Tuesday, December 13, 2011

Trusted Execution In Untrusted Cloud

Wouldn't it be nice if we could actually own our data and programs in the cloud? By “owning” here I mean to have control over their confidentiality and integrity. When it comes to confidentiality and integrity for the data, it's not much of a rocket since, as the classic crypto (and secure client systems) is all that we need. I have already wrote about it in an earlier post.
But it would also be nice, if we could somehow get the same confidentiality and integrity assurance for our programs that we upload for the execution in the cloud...

For example, a company might want take their database application, that deal with all sorts of corporate critical sensitive data, and then upload and safely run this application on e.g. Amazon's EC2, or maybe even to some China-based EC2-clone. Currently there is really nothing that could stop the provider, who has a full control over the kernel or the hypervisor under which our application (or our VM) executes, from reading the contents of our process' memory and stealing the secrets from there. This is all easy stuff to do from the technical point of view, and this is also not just my own paranoia...

Plus, there are the usual concerns, such as: is the infrastructure of the cloud provider really that safe and secure, as it is advertised? How do we know nobody found an exploitable bug in the hypervisor and was not able to compromise other customer's VMs from within the attacker-hired VM? Perhaps the same question applies if we didn't decided to outsource the apps to a 3rd party cloud, but in case of a 3rd party clouds we really don't know about what measures have been applied. E.g. does the physical server on which my VMs are hosted also used to host some foreign customers? From China maybe? You get the point.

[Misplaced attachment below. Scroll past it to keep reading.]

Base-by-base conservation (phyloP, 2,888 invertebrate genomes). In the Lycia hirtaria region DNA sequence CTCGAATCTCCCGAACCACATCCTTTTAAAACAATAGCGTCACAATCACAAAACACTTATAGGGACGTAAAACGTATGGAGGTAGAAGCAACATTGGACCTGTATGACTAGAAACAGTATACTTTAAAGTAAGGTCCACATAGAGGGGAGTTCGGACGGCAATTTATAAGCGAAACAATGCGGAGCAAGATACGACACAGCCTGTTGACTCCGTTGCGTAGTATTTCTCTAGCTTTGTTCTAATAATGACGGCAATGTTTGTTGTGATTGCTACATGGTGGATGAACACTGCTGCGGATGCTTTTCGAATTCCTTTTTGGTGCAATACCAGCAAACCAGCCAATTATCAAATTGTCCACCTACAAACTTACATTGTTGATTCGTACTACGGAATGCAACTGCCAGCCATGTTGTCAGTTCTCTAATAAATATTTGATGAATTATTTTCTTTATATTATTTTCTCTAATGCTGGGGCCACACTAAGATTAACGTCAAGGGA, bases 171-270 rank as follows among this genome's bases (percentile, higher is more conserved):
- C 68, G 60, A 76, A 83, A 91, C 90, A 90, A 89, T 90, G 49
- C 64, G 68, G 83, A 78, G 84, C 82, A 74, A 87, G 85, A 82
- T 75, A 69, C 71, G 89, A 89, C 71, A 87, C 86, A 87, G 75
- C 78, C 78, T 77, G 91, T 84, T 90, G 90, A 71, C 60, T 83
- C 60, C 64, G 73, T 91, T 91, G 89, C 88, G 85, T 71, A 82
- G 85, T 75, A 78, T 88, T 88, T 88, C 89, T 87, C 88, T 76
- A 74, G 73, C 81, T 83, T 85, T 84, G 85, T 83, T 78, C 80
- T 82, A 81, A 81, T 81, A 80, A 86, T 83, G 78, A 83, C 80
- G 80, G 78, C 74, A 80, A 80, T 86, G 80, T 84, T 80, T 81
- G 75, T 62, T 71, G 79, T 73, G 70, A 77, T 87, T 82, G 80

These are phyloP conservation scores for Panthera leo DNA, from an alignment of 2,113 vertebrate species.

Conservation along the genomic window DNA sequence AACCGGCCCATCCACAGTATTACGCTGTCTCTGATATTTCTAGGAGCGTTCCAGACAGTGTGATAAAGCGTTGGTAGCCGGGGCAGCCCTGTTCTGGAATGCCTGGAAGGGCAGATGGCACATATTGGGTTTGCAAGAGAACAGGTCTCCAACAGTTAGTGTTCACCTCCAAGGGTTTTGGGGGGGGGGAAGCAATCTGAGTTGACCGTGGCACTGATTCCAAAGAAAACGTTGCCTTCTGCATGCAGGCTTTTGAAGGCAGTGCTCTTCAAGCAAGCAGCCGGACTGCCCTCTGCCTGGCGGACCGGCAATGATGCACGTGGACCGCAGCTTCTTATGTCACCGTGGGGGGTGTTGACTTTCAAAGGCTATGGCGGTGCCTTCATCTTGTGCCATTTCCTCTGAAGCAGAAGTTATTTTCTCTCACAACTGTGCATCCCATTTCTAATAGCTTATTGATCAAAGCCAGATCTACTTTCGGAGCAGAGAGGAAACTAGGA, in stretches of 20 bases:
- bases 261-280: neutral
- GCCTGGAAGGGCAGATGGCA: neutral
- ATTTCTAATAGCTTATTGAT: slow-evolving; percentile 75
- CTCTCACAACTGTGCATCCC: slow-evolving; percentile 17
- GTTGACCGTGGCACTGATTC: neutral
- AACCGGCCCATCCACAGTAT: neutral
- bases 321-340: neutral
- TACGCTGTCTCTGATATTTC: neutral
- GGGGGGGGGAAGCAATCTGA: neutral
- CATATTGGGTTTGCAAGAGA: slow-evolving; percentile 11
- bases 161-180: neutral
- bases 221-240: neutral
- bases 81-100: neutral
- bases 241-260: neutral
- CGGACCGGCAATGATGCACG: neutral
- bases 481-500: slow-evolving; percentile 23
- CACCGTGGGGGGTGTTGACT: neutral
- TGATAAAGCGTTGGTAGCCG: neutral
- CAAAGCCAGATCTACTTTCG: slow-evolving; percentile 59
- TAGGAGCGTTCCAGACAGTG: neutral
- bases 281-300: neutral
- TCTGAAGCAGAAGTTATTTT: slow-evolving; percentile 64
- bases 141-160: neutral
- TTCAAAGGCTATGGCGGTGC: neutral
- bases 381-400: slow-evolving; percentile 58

Sometimes all we really need is just integrity, e.g. if we wanted to host an open source code revision system, e.g. a git repository or a file server. Remember the kernel.org incident? On a side note, I find the Jonathan Corbet's self-comforting remarks on how there was really nothing to worry about, to be strikingly naive... I could easily think of a few examples of how the attacker(s) could have exploited this incident, so that Linus & co. would never (not soon) find out. But that's another story...

But, how can one protect a running process, or a VM, from a potentially compromised OS, or a hypervisor/VMM?

To some extent, at least theoretically, Intel Trusted Execution Technology (TXT), could be used to implement such protection. Intel TXT can attest to a remote entity, in that case this would be the cloud customer, about the hash of the hypervisor (or kernel) that has been loaded on the platform. This means it should be possible for the user to know that the cloud provider uses the unmodified Xen 4.1.1 binary as the hypervisor and not some modified version, with a built-in FBI backdoor for memory inspection. Ok, it's a poor example, because the Xen architecture (and any other commercially used VMM) allow the administrator who controls Dom0 (or equivalent) to essentially inspect and modify all the memory in the system, also that belonging to other VMs, and no special backdoors in the hypervisor are needed for this.

But let's assume hypothetically that Xen 5.0 would change that architecture, and so the Dom0 would not be able to access any other VM's memory anymore. Additionally, if we also assumed that the Xen hypervisor was secure, so that it was not possible to exploit any flaw in the hypervior, then we should be fine. Of course, assuming also there were also no flaws in the TXT implementation, and that the SMM was properly sandboxed, or that we trusted (some parts of) the BIOS (these are really complex problems to solve in practice, but I know there is some work going on in this area, so there is some hope).

Such a TXT-bases solution, although a step forward, still requires us to trust the cloud provider a bit... First, TXT doesn't protect against bus-level physical attacks – think of an attacker who replaces the DRAM dies with some kind of DRAM emulator – a device that looks like DRAM to the host, but on the other end allows full inspection/modification of its contents (well, ok, this is still a bit tricky, because of the lack of synchronization, but doable).